Feature                                                   Pages 17-20


Future-Focused Leadership

Massive trends that should move us out of the trenches and into conversations about what lies ahead 


An interesting thing happened on the way to achieving our plan. The world changed!

A true story: It’s 9 o’clock on a Monday morning. My first day on the job. The scene is the superintendent’s office. Before the coffee has a chance to cool, my new boss, the superintendent of a 10,000-student Midwestern school district, leans forward and says, “You’re really good at a lot of things, but don’t get so busy with them that you don’t have time to think. We need your observations and your thinking to help us stay in touch.”

My cabinet-level position was executive director for communication. However, my job was to interpret the education system for society. At the same time, I was expected to help interpret society for the education system. I’ve always thought of it as completing the circle and, to the extent possible, creating a genuine sense that we’re all in this together.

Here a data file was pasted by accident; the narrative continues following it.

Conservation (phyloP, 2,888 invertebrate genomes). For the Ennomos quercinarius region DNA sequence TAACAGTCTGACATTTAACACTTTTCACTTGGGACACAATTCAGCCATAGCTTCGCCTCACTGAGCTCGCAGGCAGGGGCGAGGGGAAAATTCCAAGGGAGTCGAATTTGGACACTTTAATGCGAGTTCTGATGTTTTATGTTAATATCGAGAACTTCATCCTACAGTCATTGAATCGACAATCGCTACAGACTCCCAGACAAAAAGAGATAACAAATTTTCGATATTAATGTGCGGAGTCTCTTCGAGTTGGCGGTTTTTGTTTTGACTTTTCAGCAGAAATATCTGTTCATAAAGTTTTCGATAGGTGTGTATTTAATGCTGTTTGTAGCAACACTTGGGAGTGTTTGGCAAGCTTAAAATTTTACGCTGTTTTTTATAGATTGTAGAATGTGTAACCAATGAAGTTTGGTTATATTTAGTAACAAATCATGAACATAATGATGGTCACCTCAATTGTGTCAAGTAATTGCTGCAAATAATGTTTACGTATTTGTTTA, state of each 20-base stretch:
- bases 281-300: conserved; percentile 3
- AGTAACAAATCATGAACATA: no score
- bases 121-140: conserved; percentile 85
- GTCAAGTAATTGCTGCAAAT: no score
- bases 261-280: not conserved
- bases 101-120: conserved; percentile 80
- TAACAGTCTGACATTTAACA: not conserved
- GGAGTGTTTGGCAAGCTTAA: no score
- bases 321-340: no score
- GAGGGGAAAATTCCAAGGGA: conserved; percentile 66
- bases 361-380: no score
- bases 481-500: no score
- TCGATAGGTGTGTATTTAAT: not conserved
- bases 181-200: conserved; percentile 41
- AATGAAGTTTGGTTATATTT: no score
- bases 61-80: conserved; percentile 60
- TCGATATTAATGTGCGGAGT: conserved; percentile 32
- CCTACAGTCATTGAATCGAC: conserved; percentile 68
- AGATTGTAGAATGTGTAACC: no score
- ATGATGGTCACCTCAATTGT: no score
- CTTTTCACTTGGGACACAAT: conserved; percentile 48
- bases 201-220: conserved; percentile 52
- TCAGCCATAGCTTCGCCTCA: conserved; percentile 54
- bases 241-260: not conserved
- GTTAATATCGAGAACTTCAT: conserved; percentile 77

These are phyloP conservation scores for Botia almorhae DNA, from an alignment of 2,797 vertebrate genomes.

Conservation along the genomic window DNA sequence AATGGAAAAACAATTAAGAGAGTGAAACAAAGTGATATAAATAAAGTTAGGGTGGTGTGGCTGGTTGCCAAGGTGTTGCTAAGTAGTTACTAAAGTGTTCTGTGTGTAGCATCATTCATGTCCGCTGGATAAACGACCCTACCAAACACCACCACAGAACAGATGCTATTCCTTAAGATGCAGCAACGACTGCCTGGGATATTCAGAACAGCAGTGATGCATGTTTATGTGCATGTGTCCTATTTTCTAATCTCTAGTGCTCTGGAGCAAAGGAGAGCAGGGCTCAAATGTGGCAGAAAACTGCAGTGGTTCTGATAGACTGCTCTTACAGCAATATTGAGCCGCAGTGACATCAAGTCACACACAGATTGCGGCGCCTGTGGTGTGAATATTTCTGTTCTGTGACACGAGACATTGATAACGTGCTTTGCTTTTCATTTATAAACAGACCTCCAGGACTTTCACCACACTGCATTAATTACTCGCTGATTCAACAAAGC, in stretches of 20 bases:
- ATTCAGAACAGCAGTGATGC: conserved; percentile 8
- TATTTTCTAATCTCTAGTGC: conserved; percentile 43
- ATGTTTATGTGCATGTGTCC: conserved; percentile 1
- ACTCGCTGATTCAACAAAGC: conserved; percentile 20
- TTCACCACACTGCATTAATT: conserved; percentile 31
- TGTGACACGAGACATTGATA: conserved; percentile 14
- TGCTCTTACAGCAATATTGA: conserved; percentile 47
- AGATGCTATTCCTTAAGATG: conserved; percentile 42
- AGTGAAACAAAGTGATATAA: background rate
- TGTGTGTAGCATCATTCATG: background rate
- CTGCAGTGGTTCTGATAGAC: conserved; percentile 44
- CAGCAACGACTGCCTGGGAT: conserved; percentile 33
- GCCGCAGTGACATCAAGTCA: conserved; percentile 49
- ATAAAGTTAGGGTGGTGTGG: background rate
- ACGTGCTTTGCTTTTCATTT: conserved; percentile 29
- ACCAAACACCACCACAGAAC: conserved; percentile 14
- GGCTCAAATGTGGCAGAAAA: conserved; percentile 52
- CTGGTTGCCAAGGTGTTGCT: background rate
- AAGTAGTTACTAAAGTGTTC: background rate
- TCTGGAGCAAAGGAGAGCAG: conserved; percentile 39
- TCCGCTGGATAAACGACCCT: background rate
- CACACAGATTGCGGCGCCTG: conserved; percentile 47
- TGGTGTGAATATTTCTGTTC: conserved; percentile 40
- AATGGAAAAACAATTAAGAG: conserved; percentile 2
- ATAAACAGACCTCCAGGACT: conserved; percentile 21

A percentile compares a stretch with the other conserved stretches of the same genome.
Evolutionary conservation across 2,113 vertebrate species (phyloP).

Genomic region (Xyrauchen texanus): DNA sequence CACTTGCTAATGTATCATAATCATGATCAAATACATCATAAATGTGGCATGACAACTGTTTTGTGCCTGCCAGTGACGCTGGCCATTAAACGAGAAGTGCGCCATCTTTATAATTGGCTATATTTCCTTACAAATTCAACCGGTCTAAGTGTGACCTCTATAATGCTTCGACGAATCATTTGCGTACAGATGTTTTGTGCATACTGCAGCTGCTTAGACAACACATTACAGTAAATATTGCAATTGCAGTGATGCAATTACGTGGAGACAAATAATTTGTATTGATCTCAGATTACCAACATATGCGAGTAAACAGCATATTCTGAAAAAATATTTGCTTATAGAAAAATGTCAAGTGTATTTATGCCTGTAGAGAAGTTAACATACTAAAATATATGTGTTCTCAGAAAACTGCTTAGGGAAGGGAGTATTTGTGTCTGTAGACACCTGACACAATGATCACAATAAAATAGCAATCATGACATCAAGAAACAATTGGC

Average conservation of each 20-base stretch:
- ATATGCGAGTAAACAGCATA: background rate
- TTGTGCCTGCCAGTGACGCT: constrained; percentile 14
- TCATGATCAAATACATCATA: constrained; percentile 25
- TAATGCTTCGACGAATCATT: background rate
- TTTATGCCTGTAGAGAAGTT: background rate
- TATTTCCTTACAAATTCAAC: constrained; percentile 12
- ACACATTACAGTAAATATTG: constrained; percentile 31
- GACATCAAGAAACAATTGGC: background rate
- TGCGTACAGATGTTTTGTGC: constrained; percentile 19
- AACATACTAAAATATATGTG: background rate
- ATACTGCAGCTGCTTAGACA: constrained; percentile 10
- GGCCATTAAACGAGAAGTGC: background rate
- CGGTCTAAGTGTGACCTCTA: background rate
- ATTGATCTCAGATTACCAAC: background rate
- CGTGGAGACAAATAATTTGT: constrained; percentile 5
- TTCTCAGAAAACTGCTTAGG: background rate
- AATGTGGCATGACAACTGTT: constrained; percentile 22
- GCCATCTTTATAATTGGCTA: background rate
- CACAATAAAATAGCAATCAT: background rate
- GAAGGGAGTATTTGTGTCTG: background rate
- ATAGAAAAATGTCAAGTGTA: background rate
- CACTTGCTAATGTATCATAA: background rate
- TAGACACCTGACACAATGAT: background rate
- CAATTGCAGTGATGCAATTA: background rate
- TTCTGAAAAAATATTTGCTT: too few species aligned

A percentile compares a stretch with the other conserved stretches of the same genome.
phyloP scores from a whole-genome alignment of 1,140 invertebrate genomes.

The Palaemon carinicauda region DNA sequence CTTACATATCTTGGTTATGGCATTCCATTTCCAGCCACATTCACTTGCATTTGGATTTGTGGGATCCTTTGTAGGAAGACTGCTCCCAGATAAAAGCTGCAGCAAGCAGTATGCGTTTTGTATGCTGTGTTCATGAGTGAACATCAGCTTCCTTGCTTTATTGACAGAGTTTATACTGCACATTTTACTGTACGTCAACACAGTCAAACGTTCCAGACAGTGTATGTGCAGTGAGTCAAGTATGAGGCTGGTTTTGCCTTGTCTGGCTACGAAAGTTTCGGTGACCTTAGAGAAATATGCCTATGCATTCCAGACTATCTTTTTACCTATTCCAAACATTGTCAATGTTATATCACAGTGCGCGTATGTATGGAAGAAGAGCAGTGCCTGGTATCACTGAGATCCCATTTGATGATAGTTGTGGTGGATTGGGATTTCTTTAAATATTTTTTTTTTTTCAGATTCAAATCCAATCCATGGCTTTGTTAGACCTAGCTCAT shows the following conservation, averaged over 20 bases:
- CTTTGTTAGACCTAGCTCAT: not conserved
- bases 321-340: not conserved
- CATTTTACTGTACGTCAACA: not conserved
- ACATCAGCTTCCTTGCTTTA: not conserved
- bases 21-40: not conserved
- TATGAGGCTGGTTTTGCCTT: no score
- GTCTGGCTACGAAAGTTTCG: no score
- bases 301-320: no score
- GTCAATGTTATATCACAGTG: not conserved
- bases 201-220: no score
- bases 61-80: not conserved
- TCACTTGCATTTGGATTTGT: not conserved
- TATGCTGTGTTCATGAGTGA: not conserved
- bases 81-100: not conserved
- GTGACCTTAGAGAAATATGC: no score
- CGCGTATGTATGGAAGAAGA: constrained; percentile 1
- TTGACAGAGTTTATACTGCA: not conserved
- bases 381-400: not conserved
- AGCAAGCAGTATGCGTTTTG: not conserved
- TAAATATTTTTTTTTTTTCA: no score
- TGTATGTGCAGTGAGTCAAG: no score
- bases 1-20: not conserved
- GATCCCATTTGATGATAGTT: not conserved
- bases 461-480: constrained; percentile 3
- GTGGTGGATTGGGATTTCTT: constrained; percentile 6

Present and Future Tense

We live in a world rife with complexity and constant change. This time, it won’t go away. We can’t j

Marx Feature

In his book 21 Trends for the 21st Century, author Gary Marx exhorts school leaders to take the offensive rather than holding on to the status quo.

ust wait it out. Yet there are some of us who consider the growing demands and clamor for higher expectations as nothing more than distracting noise. Rather than trying to understand the exponentially increasing needs of society and taking the offensive, we too often rush to the defense.

All of us have known someone who has become entrenched trying to defend the status quo or fend off new ideas. Granted, some of the most important work we do is in the trenches, but let’s not dig them so deep that we lose touch with forces that have profound implications for the whole of society. It’s a big world out there — the one our students will inherit. It’s where our communities and schools exist. Together, we need to provide leadership for the future. Getting entrenched should be among the very top items on an education leader’s not-to-do list.